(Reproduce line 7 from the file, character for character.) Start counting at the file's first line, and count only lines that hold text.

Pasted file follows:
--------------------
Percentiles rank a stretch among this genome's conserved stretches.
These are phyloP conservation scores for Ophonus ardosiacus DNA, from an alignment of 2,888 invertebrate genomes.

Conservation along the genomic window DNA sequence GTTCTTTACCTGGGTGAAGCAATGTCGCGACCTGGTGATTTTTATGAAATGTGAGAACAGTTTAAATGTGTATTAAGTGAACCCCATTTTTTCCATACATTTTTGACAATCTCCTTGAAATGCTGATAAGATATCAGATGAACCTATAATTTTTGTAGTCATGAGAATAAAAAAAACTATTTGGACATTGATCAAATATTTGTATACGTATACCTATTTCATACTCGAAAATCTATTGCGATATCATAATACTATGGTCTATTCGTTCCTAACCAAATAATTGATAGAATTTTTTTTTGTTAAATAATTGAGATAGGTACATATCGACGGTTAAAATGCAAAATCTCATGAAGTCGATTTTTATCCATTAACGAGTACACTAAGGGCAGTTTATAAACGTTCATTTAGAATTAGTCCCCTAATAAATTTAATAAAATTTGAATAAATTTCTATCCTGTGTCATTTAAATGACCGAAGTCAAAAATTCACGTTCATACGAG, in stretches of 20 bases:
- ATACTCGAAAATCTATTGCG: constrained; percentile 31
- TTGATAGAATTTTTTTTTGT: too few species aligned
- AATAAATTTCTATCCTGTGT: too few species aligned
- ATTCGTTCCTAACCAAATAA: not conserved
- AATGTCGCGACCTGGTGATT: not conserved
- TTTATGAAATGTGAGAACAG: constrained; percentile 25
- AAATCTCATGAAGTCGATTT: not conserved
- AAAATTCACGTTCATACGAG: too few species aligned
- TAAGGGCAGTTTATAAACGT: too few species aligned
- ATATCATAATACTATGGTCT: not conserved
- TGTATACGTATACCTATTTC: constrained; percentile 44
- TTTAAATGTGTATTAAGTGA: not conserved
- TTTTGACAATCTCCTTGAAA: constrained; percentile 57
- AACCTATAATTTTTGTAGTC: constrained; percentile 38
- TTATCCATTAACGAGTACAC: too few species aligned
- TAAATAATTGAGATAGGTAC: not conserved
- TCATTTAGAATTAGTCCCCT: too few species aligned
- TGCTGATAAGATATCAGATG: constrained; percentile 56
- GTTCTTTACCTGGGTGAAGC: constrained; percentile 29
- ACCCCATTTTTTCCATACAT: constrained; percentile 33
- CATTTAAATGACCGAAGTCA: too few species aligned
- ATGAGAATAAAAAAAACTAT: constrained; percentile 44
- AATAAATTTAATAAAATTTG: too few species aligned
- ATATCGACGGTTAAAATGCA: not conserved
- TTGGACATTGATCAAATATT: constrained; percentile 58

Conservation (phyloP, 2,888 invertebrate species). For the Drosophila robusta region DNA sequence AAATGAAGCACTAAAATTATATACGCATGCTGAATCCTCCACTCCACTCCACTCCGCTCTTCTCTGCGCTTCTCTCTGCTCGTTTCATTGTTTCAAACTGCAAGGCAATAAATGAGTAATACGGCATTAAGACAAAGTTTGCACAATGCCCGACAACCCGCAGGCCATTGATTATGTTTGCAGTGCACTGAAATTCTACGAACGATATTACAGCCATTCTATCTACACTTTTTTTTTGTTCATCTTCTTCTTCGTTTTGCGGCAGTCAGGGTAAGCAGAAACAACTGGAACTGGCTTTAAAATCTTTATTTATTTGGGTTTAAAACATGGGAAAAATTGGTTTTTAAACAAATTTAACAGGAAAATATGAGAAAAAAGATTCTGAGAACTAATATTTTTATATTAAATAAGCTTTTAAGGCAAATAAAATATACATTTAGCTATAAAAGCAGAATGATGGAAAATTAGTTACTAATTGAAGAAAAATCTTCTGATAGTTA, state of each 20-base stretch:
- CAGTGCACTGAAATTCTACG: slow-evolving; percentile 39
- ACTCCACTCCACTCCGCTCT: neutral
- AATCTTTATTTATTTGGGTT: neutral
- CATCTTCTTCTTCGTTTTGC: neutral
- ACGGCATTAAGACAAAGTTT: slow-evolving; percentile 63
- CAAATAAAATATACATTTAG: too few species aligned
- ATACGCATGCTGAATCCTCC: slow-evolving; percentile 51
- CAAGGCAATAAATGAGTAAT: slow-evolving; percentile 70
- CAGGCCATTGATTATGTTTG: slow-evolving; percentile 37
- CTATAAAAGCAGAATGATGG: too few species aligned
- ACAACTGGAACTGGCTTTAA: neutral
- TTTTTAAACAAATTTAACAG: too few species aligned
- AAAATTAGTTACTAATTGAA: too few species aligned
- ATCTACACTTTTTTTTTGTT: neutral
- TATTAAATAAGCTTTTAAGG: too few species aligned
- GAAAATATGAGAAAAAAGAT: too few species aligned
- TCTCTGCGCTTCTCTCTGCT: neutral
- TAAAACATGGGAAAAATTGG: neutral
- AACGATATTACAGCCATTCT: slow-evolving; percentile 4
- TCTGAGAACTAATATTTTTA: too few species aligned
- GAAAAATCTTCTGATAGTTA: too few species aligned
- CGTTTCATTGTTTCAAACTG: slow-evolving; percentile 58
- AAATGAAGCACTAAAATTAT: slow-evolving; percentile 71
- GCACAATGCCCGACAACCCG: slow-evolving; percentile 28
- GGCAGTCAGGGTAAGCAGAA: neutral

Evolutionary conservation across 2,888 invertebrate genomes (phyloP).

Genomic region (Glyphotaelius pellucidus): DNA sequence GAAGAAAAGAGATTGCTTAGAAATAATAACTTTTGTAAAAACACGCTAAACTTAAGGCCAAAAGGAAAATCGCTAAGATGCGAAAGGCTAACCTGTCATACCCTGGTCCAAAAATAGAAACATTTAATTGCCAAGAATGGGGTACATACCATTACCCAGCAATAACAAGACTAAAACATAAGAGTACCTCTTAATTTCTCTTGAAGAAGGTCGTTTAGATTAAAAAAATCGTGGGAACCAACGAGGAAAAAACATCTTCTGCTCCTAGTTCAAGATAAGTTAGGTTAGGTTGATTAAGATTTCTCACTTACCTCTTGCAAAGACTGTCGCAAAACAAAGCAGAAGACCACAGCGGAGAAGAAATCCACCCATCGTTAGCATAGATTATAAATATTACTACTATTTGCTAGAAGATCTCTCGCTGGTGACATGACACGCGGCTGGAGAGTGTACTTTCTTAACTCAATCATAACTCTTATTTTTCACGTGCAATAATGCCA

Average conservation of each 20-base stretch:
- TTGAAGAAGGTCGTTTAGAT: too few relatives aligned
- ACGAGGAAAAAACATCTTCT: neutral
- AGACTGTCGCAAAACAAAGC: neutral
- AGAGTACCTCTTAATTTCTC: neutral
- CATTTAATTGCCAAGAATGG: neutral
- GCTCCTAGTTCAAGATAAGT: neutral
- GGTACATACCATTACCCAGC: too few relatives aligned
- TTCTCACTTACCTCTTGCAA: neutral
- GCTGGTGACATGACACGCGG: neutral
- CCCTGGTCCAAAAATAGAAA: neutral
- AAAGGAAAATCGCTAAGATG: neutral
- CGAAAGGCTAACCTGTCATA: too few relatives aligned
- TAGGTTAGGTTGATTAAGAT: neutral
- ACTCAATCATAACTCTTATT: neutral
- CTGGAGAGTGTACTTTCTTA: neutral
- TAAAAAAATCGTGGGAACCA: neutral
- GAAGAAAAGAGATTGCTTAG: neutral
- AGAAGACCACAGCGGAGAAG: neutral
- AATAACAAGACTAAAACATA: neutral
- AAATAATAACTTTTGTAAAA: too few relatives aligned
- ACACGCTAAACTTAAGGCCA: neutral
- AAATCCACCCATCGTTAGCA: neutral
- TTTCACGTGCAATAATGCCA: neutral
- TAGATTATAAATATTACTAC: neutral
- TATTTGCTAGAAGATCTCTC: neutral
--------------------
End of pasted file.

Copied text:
- ATTCGTTCCTAACCAAATAA: not conserved